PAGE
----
The Department of Psychological Sciences represents the combined strengths of the fields of psychology and communication sciences. We offer two undergraduate majors: Psychology and Communication Sciences, as well as two minors: Psychology and Communication for Health Professionals. Students can tailor their experience to meet their own career and educational goals. This can be accomplished in many ways, including through independent studies and experiential learning opportunities with faculty, honors Capstone projects, and Pathways. Pathways provides student with guidance to structure coursework based on their specific career interests. Pathways include Clinical, Lifespan Development, Pre-Health, Neuroscience, and Research. Students may choose several Pathways that meet their needs.

We also provide graduate programs, including a masters in Communication Sciences, and three Ph.D. programs: Communication Sciences, Clinical Psychology, and Developmental, Cognitive, and Affective Sciences (DCAS). Our Ph.D. students conduct cutting edge research, learn effective and engaging pedagogical skills, and those in Clinical Psychology and Communication Sciences programs learn to provide empirically supported treatments in a variety of settings.

Department News and Highlights

I Had Passive Suicidal Ideation. Here’s What Everyone Should Know

James Overholser, a professor Department of Psychological Sciences at the College of Arts and Sciences, said that passive suicidal ideation is characterized by thinking about dying or a desire to be dead, without actively making a specific plan to carry out those thoughts.

Congratulations to Silvia Hernandez, HaPI Measurement Scholarship Recipient!

Behavioral Measurement Database Services (BMDS) announced the two recipients of the 2020 HaPI Measurement Scholarship. Each scholarship provides a $500 award to a U.S.-based graduate student in the field of health or psychosocial science (e.g., psychology, counseling, sociology, social work, nursing, public health) who is in their 2nd year or...

September is Suicide Prevention Awareness Month

In acknowledgment of Suicide Prevention Month, the Psychological Sciences Department at CWRU invites you to take a moment to learn about this important mental health crisis Suicide is a growing public health concern, impacting individuals all over the world. In the United States in 2018, there was an estimated 1.4...

Mandel School Dean Grover C. Gilmore to retire at end of academic year

When Grover “Cleve” Gilmore agreed to lead the Jack, Joseph, and Morton Mandel School of Applied Social Sciences in 2002, his appointment was only supposed to last a year. After all, he was a longtime professor of psychology, not social work. And, the request had come from an interim...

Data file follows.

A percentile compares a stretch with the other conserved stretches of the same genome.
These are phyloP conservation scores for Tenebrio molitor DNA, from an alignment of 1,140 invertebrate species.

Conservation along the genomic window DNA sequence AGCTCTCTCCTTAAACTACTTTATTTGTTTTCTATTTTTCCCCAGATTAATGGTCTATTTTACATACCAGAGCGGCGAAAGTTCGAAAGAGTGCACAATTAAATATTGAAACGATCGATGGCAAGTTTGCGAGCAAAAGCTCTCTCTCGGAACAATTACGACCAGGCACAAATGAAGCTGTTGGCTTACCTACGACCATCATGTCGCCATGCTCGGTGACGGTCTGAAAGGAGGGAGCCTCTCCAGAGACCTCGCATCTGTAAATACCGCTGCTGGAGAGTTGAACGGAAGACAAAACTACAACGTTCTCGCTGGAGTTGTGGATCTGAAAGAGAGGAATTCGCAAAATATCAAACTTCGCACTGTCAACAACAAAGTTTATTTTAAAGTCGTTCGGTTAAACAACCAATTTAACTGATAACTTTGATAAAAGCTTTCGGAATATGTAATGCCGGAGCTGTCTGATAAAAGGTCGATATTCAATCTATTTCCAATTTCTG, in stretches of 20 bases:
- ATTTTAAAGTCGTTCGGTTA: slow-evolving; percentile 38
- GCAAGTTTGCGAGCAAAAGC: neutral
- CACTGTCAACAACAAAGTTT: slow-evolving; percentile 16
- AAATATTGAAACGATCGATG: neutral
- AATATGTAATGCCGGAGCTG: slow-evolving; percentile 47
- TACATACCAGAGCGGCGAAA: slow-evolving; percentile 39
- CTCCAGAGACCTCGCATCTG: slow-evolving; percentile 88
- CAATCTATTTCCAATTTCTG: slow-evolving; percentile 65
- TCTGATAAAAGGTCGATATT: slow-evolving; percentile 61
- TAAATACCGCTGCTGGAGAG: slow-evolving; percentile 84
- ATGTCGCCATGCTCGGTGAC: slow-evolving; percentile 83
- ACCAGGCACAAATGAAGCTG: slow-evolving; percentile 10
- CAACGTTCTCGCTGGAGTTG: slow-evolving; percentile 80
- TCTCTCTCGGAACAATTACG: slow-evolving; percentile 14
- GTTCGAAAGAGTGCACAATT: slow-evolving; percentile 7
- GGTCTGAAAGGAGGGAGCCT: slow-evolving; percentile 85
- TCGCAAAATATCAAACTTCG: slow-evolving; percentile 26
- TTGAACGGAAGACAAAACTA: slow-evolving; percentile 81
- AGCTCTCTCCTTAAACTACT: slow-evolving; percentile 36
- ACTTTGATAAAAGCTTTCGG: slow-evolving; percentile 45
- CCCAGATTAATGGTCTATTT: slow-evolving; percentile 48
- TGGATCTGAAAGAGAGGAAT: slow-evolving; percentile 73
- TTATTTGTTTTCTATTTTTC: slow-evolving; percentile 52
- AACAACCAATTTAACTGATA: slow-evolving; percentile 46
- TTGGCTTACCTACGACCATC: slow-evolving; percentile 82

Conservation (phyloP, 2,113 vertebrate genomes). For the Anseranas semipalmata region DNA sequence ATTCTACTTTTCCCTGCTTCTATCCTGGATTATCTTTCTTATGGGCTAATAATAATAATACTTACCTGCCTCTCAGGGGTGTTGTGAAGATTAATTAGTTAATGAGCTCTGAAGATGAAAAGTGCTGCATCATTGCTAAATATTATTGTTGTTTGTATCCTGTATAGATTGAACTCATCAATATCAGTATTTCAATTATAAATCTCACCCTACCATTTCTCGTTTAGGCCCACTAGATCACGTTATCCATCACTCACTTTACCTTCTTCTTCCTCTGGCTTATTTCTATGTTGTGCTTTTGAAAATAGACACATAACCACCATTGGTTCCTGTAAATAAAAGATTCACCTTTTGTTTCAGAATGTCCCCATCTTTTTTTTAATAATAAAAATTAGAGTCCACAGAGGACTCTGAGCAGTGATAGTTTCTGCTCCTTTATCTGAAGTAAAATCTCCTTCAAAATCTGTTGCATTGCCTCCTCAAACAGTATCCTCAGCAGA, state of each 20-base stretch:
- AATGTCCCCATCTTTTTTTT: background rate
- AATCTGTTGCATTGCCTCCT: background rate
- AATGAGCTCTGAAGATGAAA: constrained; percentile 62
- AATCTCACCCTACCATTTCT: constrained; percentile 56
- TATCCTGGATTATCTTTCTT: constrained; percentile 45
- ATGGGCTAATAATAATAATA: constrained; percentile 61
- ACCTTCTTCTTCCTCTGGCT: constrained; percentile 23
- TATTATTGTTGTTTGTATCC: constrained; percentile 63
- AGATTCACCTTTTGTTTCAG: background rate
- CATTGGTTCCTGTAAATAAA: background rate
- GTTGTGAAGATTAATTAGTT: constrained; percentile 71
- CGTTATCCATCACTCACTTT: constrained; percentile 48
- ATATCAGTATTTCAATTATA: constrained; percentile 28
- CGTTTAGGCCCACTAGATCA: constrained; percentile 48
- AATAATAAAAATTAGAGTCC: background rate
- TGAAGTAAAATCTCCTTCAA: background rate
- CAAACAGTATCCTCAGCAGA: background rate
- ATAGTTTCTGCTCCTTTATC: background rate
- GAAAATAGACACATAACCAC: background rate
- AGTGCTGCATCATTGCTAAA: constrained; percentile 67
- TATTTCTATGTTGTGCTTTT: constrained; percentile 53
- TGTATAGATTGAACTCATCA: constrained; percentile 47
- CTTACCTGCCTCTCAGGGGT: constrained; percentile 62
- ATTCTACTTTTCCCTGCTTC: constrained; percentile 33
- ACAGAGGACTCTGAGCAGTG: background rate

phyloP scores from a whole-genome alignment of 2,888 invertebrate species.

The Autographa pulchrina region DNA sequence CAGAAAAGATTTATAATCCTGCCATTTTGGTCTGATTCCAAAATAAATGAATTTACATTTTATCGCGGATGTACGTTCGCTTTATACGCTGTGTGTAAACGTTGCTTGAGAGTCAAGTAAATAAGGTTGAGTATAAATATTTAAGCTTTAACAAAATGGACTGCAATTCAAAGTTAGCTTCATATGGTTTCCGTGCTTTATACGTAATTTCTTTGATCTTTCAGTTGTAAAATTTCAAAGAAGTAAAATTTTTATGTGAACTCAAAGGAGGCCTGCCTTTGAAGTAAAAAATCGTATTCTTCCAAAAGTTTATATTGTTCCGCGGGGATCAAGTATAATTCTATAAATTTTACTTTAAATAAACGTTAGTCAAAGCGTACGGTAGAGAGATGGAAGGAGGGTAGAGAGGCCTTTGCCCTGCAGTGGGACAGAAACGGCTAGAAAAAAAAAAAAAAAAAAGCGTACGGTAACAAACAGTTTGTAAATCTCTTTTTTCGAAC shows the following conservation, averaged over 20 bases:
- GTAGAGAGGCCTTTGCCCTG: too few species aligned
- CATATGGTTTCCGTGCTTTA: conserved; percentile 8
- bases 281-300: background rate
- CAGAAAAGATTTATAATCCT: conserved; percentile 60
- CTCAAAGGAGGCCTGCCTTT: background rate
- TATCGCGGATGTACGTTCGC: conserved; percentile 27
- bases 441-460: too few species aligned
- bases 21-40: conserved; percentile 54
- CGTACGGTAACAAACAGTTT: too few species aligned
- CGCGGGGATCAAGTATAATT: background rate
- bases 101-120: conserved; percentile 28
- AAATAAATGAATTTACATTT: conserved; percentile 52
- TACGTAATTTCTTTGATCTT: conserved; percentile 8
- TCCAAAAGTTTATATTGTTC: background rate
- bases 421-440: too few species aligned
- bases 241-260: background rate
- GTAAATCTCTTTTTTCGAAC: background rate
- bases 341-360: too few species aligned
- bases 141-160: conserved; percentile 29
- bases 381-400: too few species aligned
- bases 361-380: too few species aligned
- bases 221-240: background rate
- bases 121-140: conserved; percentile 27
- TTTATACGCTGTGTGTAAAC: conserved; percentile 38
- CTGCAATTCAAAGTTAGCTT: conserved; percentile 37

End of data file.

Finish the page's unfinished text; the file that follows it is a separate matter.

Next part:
Lisa Ramirez, PhD, discusses challenges in returning to school this fall

Lisa Ramirez, PhD, Pediatric Psychology Specialist at MetroHealth & Assistant Professor at Case Western reserve University, participated in the WCPN Ideastream forum: Challenges in returning to school this fall, and continuing conversation about how the coronavirus is impacting kids’ mental health.

CWRU supports the ASHFoundation Virtual 5k Walk/Run Event

Thirteen Case Western CWRU teammates ran/walked 3.1 miles along with 1,232 other ASHFoundation supporters Saturday, August 29, 2020. The event, which was the ASHFoundation's first virtual walk/run, raised more than $35,000 for communication sciences research and scholarships.

Join the Undergraduate Psychology Student Organization (UPSO)!

This fall, the Department of Psychological Sciences is excited to aid in the establishment of an Undergraduate Psychology Student Organization (UPSO). This organization’s mission is to promote a sense of community among undergraduate students in psychology at CWRU and to provide an opportunity to explore career paths in psychology...

Norah Feeny receives R61 grant from NIMH titled “Treatment of Stress-Related Psychopathology: Targeting Maladaptive and Adaptive Event Processing”, in collaboration with the University of Delaware and the University of Washington.

PATH is an innovative intervention that builds on years of strong theoretical, experimental, and clinical work to target key interconnected maladaptive (unproductive processing, avoidance, and impaired reward sensitivity) and adaptive processes (updating/reappraisal, approach, and positive affect) related to persistent, stressful life event-related psychopathology (e.g., depression, posttraumatic stress disorder). This...